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Most of the 12 Republican senators who said on Saturday they will object to certifying state Electoral College votes on Wednesday skipped invitations from news shows to appear on Sunday.

Driving the news: "State of the Union" anchor Jake Tapper said all 12 senators declined or failed to respond to an invitation to explain their objection to certification on CNN. NPR's Lulu Garcia-Navarro also said the senators all declined invitations to appear on "Weekend Edition."

Only Sens. Ted Cruz (R-Texas), who appeared on Fox News' "Sunday Morning Futures," and Ron Johnson (R-Wis.), who had a testy exchange with host Chuck Todd on "Meet the Press," appeared on the shows.

  • Cruz, who is leading the charge, conceded on Fox News that the Supreme Court would be a better forum to litigate the challenge, while calling on his Democratic colleagues to "just relax and let's do our jobs."

What he's saying: "I want to note that we invited each of the 12 senators involved in plotting this disgraceful effort to come on the show this morning to try to defend and explain their position," Tapper said. "Each of them declined or failed to respond."

  • "It all recalls what Ulysses S. Grant once wrote in 1861: 'There are but two parties now, traitors and patriots.' How would you describe the parties today?"

The state of play: The group includes Sens. Ron Johnson (R-Wis.), James Lankford (R-Okla.), Steve Daines (R-Mont.), John Kennedy (R-La.), Marsha Blackburn (R-Tenn.), and Mike Braun (R-Ind.), as well as newly sworn-in Sens. Cynthia Lummis (R-Wyo.), Roger Marshall (R-Kan.), Bill Hagerty (R-Tenn.) and Tommy Tuberville (R-Ala.).

  • The senators consider the coordinated effort to be separate from that of Missouri Sen. Josh Hawley, who was the first in the chamber to announce he would object to the vote.

Go deeper: Multiple senators oppose certifying election results

Go deeper

Business leaders weigh cutting off funds to Republicans involved in electoral objections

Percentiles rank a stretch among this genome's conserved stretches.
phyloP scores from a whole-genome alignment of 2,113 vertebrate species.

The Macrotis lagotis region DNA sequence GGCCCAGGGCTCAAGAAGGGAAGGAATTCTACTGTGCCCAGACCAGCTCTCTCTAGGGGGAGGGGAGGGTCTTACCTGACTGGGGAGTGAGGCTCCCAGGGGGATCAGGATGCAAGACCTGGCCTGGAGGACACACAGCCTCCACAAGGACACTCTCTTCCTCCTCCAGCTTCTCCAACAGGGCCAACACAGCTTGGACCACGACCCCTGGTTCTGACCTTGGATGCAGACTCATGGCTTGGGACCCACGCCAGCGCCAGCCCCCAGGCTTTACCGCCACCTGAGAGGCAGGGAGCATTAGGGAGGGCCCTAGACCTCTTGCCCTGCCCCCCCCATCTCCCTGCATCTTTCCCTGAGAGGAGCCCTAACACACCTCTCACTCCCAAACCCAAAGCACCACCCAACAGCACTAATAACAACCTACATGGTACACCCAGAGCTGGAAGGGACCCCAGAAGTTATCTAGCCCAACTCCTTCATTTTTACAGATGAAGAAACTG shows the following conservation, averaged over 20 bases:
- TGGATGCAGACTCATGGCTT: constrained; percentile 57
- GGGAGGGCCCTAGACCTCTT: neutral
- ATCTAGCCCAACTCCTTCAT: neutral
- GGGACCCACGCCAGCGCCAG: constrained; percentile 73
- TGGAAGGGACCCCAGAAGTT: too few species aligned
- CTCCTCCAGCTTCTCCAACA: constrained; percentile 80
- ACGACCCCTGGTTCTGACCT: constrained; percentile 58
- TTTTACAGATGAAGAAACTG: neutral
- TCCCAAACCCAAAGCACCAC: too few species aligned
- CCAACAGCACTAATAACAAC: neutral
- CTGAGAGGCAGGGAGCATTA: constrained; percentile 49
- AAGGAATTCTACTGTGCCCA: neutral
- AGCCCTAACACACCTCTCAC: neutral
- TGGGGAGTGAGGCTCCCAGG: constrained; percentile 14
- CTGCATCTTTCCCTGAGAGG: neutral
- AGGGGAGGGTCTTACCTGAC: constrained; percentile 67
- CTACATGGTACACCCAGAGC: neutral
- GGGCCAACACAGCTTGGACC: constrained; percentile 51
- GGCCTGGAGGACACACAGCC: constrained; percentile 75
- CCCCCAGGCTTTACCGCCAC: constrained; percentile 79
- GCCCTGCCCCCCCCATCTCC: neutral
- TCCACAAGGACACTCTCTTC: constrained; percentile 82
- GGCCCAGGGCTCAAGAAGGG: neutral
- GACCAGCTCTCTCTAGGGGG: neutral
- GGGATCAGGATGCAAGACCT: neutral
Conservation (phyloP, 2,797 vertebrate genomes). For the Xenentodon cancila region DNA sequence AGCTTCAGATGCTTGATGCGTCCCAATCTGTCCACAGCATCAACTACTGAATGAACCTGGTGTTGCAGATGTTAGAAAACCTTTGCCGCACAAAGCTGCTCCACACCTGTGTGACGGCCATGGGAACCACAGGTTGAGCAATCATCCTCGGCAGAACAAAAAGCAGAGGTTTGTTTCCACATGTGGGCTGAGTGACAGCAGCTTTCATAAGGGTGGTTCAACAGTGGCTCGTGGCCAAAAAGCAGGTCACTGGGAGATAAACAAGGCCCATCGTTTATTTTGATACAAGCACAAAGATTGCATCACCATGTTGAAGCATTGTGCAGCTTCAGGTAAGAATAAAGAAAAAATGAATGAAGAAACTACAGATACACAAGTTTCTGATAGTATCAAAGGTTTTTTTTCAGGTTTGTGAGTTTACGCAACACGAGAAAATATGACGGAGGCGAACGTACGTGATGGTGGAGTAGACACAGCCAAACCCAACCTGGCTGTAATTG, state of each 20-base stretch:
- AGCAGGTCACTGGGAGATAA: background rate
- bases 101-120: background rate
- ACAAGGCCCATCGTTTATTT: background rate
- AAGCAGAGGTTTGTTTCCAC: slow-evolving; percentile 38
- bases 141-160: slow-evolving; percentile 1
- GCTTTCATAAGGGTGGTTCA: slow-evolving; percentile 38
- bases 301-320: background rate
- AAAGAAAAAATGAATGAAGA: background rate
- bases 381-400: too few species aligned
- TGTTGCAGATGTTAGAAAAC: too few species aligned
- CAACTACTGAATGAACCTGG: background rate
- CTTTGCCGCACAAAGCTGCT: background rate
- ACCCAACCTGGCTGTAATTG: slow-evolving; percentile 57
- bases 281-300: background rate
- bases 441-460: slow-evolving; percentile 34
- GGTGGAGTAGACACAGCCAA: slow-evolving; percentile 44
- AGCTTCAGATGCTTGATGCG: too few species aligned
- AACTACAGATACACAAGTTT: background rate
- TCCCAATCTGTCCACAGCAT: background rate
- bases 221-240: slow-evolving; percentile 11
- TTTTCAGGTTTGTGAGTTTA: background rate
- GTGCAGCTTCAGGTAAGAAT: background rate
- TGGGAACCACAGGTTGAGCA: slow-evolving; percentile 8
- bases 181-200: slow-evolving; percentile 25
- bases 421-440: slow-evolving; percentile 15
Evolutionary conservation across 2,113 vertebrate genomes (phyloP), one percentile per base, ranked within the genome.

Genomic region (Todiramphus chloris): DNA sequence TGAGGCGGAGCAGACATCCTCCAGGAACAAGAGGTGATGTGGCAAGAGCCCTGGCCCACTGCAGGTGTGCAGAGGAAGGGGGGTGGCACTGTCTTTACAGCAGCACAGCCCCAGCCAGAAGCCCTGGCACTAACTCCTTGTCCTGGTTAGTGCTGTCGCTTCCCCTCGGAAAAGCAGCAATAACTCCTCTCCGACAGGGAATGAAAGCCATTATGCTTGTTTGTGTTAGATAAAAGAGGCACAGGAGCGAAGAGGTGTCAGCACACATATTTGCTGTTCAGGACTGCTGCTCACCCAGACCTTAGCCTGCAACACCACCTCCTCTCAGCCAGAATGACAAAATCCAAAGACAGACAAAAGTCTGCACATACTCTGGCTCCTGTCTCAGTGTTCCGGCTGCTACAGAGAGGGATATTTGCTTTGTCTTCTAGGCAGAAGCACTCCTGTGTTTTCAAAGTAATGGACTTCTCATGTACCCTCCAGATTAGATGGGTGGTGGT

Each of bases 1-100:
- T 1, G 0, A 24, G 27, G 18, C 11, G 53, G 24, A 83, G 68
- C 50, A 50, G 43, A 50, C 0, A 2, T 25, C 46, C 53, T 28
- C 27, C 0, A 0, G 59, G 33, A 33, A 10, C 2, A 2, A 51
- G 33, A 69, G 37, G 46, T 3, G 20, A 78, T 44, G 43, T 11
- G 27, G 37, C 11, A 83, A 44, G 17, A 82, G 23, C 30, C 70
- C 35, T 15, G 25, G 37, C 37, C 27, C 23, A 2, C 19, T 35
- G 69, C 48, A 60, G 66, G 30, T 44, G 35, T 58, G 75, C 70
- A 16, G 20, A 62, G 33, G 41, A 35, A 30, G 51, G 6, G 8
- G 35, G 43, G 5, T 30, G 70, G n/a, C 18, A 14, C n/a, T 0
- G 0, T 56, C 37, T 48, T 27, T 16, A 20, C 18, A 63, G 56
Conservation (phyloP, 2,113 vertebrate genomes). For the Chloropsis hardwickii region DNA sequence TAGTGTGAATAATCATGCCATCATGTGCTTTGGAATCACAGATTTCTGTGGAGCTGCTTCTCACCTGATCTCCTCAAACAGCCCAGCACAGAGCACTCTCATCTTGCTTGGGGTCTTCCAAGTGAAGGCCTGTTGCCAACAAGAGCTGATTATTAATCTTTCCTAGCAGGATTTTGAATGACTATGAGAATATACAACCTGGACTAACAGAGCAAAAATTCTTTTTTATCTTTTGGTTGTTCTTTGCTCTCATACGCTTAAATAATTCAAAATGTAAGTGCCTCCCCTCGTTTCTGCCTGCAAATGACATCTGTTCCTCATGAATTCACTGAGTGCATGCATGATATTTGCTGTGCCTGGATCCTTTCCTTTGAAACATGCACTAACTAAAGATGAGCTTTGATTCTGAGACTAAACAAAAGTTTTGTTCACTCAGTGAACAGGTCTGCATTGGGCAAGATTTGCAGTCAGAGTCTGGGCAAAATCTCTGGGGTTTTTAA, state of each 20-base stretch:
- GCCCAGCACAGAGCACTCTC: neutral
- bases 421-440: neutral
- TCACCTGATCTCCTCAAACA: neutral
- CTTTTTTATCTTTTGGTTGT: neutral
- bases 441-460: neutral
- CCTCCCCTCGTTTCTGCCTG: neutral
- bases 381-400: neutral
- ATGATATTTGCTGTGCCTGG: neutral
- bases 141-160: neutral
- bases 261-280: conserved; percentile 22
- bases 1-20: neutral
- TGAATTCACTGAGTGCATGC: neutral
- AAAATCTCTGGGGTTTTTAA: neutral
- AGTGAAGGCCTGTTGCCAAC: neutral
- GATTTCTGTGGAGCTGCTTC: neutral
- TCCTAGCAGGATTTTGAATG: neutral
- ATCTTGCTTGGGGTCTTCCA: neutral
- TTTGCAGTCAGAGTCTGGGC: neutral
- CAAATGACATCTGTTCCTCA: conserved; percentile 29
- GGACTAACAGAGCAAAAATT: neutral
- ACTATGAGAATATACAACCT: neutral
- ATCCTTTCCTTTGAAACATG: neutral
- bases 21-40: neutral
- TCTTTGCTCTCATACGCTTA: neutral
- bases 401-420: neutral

Sen. Ted Cruz behind Sen. Josh Hawley at a hearing. Photo: Tom Williams/CQ-Roll Call, Inc via Getty Images

Many of America's top businesspeople have had enough of political pandering to the mob, and plan to deny future contributions to those who egged it on.

Why it matters: Senators like Josh Hawley and Ted Cruz may have been auditioning for 2024 presidential runs, but have alienated some of those who could have helped fund those campaigns.

Ina Fried, author of Login
1 hour ago - Technology

Scoop: Google is investigating the actions of another top AI ethicist

Google CEO Sundar Pichai. Photo by Mateusz Wlodarczyk/NurPhoto via Getty Images

Google is investigating recent actions by Margaret Mitchell, who helps lead the company's ethical AI team, Axios has confirmed.

Why it matters: The probe follows the forced exit of Timnit Gebru, a prominent researcher also on the AI ethics team at Google whose ouster ignited a firestorm among Google employees.

2 hours ago - Politics & Policy

Scoop: Joe Biden's COVID-19 bubble

Photo illustration: Aïda Amer/Axios. Photo: Joe Raedle/Getty Images

The incoming administration is planning extraordinary steps to protect its most prized commodity, Joe Biden, including requiring daily employee COVID tests and N95 masks at all times, according to new guidance sent to some incoming employees Tuesday.

Why it matters: The president-elect is 78 years old and therefore a high risk for the virus and its worst effects, despite having received the vaccine. While President Trump's team was nonchalant about COVID protocols — leading to several super-spreader episodes — the new rules will apply to all White House aides in "high proximity to principals."